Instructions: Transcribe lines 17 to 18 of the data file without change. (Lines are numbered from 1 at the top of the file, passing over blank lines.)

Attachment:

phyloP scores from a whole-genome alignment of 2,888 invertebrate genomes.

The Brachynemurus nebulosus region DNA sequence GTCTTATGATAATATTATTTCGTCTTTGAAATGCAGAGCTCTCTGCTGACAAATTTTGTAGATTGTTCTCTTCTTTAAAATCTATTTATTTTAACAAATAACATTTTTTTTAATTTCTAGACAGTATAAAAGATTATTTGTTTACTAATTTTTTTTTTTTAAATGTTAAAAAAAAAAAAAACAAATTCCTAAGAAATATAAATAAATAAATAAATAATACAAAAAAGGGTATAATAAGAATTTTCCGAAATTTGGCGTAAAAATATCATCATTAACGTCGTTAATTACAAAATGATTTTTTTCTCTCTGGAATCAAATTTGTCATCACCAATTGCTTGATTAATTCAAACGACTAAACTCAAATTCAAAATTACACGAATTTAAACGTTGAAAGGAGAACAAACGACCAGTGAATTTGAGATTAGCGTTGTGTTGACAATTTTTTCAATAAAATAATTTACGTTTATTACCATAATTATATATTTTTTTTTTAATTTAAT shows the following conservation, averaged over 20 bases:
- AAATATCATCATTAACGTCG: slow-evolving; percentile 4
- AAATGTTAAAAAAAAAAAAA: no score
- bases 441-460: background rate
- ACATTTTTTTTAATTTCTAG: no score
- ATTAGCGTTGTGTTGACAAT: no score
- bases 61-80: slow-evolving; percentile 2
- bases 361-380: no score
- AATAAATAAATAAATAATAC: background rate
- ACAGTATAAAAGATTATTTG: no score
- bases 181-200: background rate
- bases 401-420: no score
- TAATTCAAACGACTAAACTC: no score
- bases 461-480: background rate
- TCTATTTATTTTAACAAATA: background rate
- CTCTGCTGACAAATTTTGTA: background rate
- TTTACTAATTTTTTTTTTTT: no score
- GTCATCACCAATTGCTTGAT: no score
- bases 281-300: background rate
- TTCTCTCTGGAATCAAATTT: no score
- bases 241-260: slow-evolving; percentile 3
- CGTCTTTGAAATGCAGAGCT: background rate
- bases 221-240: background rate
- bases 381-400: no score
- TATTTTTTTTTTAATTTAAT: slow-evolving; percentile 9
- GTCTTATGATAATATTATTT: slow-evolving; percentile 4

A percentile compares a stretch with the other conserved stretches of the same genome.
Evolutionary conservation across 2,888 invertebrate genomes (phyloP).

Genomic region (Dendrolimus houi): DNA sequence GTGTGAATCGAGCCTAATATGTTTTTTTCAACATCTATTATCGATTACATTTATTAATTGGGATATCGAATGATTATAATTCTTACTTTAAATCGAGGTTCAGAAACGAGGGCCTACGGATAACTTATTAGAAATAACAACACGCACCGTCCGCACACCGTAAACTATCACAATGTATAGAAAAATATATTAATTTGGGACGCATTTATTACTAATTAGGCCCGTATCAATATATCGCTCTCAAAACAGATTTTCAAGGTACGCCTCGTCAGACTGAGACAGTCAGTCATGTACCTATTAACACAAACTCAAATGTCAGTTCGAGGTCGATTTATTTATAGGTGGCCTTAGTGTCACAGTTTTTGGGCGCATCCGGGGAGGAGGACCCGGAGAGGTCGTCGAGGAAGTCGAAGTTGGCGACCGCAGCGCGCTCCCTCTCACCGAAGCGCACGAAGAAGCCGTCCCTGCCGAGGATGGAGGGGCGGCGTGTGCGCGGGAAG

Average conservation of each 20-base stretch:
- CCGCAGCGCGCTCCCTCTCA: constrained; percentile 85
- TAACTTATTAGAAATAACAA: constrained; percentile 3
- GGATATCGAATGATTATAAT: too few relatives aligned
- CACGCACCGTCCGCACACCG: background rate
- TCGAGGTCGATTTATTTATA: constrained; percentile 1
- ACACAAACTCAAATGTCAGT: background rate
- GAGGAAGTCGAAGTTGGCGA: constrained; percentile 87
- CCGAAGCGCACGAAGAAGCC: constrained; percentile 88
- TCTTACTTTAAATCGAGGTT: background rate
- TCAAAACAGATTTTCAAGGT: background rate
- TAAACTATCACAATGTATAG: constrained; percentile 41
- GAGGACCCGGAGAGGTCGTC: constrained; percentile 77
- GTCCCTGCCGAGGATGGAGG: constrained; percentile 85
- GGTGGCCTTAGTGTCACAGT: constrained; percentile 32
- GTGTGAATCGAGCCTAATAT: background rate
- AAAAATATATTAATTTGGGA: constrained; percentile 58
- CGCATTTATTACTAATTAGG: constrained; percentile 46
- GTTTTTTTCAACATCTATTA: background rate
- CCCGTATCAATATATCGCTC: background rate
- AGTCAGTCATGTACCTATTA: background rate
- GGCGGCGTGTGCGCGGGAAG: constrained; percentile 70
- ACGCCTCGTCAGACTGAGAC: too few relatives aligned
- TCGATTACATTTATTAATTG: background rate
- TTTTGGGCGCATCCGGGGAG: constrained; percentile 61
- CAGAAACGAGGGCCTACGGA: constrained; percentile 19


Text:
- CTCTGCTGACAAATTTTGTA: background rate
- TTTACTAATTTTTTTTTTTT: no score